Consumer Health Digest #18-13

Your Weekly Update of News and Reviews
April 1, 2018

Consumer Health Digest is a free weekly e-mail newsletter edited by William M. London, Ed.D., M.P.H., with help from Stephen Barrett, M.D. It summarizes scientific reports; legislative developments; enforcement actions; news reports; Web site evaluations; recommended and nonrecommended books; and other information relevant to consumer protection and consumer decision-making. Its primary focus is on health, but occasionally it includes non-health scams and practical tips.

Reports blast high-priced German cancer clinics. Longreads has criticized several private "alternative" clinics that attract terminally ill cancer patients and charge exorbitant prices. [Gellman L The last resort. Longreads, March, 2018] The report notes:

Elaborating on the Longreads report, David Gorski, M.D., Ph.D., has concluded:

People will often say of a terminal illness: How could things get any worse? The lesson of Hallwang tells us. Things can get worse if you're induced into chasing false hope. Things can get worse if you are enticed into eschewing effective palliative treatment and suffer more than is necessary—or even die prematurely from the treatment. Things can get worse if you drain your life's savings, leave nothing behind for your family, and spend the rest of your life chasing ever more money. Things can get worse if your family joins you in draining their life's savings to pay for your treatments. Things can always get worse, and quack cancer clinics virtually guarantee that they will. [Gorski D. The deadly false hope of German alternative cancer clinics. Science-Based Medicine, Mar 26, 2018]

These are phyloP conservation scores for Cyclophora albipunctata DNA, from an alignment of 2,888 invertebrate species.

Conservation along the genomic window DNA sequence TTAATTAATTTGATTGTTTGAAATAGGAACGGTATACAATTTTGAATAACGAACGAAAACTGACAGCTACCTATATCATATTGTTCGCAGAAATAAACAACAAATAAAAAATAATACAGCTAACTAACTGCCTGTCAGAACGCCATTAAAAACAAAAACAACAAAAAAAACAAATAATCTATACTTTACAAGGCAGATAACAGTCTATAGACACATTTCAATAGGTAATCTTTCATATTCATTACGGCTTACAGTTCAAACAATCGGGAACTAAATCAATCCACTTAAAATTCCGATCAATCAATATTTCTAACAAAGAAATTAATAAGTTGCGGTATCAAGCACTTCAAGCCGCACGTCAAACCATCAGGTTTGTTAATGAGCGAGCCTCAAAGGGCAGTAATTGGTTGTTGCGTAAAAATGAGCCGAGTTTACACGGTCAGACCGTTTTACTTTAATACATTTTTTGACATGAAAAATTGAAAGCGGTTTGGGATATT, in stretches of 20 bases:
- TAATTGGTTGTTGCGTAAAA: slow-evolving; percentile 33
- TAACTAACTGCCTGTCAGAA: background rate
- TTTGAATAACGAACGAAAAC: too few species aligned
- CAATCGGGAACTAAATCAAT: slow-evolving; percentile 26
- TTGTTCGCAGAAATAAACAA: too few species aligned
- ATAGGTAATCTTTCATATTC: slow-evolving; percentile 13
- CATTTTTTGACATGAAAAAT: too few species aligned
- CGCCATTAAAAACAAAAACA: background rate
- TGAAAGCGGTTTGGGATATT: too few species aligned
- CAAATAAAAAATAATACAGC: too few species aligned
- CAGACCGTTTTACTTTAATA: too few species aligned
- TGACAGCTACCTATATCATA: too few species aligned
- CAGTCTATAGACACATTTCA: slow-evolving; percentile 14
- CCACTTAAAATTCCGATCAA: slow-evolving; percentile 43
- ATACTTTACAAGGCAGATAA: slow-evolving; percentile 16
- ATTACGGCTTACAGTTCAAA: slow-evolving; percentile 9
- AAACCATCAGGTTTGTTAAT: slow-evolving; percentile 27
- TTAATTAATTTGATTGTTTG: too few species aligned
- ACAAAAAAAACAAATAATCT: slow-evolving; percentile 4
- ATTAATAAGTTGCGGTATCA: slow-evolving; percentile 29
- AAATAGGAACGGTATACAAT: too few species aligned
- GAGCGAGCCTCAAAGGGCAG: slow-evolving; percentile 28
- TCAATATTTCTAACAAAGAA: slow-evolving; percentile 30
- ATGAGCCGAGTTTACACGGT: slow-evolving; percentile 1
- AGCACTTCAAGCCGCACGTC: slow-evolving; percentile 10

U.S. abortion services assessed. The National Academies of Sciences, Engineering, and Medicine has issued a 186-page report titled The Safety and Quality of Abortion Care in the United States. Its findings include:

The full report can be read online or downloaded free of charge by registered users of the National Academy Press Web site.

"Neurotransmitter-related disease" marketer scrutinized. Dr. Stephen Barrett has critiqued the views and activities of Marty Hinz, M.D., who asserts that amino acids and other supplements can improve various conditions by balancing neurotransmitter chemicals in the brain. Hinz also owns DBS Laboratory Services, which does urine testing for neurotransmitters; and his daughter operates a company that sells the relevant supplements. Dr. Barrett writes that he's skeptical because:

[Barrett S. A skeptical look at Marty Hinz, M.D. and his views of "neurotransmitter-related diseases." Quackwatch, March 28, 2018]

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This page was posted on April 3, 2018.